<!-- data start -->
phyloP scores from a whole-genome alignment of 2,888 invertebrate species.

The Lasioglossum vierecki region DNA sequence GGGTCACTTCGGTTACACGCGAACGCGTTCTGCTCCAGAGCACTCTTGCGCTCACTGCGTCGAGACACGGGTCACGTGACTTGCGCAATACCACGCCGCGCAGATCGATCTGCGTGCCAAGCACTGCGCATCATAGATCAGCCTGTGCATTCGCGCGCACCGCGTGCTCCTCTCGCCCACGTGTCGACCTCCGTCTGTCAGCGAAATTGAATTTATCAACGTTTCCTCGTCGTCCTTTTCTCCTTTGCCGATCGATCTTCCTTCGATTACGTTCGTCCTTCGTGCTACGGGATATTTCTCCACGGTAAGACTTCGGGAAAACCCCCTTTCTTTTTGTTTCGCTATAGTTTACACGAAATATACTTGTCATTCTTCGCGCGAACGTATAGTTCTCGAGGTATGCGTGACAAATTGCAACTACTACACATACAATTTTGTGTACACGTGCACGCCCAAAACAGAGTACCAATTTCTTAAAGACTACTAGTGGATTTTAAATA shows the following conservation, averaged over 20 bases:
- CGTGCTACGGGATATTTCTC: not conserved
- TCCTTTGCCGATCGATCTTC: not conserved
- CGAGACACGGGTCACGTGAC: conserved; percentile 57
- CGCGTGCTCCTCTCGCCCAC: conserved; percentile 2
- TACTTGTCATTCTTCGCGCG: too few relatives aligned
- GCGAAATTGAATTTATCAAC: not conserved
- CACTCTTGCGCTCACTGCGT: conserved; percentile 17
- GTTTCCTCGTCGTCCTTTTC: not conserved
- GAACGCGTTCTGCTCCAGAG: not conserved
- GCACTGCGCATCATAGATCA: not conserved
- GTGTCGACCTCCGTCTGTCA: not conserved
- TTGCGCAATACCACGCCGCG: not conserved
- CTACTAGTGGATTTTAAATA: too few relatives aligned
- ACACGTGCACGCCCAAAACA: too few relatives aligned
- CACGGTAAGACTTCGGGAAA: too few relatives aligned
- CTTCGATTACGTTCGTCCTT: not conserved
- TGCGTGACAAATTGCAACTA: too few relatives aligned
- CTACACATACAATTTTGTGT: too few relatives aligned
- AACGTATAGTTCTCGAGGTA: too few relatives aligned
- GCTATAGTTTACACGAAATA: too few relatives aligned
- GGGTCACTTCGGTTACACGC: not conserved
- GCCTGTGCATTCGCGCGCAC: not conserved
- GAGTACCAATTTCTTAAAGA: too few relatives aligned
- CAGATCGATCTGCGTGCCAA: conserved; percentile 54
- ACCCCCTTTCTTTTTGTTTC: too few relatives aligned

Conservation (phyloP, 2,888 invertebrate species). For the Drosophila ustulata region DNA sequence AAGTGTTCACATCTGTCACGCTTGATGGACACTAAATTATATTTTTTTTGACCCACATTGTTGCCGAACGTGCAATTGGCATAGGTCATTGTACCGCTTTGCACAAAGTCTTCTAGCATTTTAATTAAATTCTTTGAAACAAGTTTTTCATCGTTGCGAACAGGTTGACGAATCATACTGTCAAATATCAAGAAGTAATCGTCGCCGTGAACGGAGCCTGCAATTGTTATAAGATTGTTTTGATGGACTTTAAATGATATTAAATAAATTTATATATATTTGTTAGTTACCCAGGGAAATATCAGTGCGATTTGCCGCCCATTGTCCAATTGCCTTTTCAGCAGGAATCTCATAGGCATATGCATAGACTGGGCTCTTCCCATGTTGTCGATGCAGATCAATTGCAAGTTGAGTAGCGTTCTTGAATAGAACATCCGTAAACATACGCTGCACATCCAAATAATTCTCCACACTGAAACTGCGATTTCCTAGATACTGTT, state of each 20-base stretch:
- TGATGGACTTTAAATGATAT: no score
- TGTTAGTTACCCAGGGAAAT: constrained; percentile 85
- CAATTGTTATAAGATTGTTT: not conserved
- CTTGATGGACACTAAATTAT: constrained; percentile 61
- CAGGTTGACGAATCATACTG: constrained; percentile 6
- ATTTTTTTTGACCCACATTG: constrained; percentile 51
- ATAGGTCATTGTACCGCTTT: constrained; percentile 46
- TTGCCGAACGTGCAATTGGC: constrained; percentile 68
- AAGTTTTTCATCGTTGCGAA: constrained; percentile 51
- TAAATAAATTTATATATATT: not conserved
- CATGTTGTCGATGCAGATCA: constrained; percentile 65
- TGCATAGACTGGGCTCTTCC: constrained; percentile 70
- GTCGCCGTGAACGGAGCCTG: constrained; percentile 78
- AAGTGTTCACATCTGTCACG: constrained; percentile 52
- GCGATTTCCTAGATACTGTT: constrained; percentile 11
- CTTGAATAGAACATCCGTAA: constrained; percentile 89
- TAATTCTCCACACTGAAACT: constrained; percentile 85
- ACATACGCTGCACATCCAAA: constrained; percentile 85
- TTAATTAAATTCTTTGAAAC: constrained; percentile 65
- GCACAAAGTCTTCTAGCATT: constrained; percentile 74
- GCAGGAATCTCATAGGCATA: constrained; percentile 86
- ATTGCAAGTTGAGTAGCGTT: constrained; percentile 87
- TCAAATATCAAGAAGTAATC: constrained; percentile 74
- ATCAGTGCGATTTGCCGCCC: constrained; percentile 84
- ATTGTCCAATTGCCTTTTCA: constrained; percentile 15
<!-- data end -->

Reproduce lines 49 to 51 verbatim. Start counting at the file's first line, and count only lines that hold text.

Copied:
- GCAGGAATCTCATAGGCATA: constrained; percentile 86
- ATTGCAAGTTGAGTAGCGTT: constrained; percentile 87
- TCAAATATCAAGAAGTAATC: constrained; percentile 74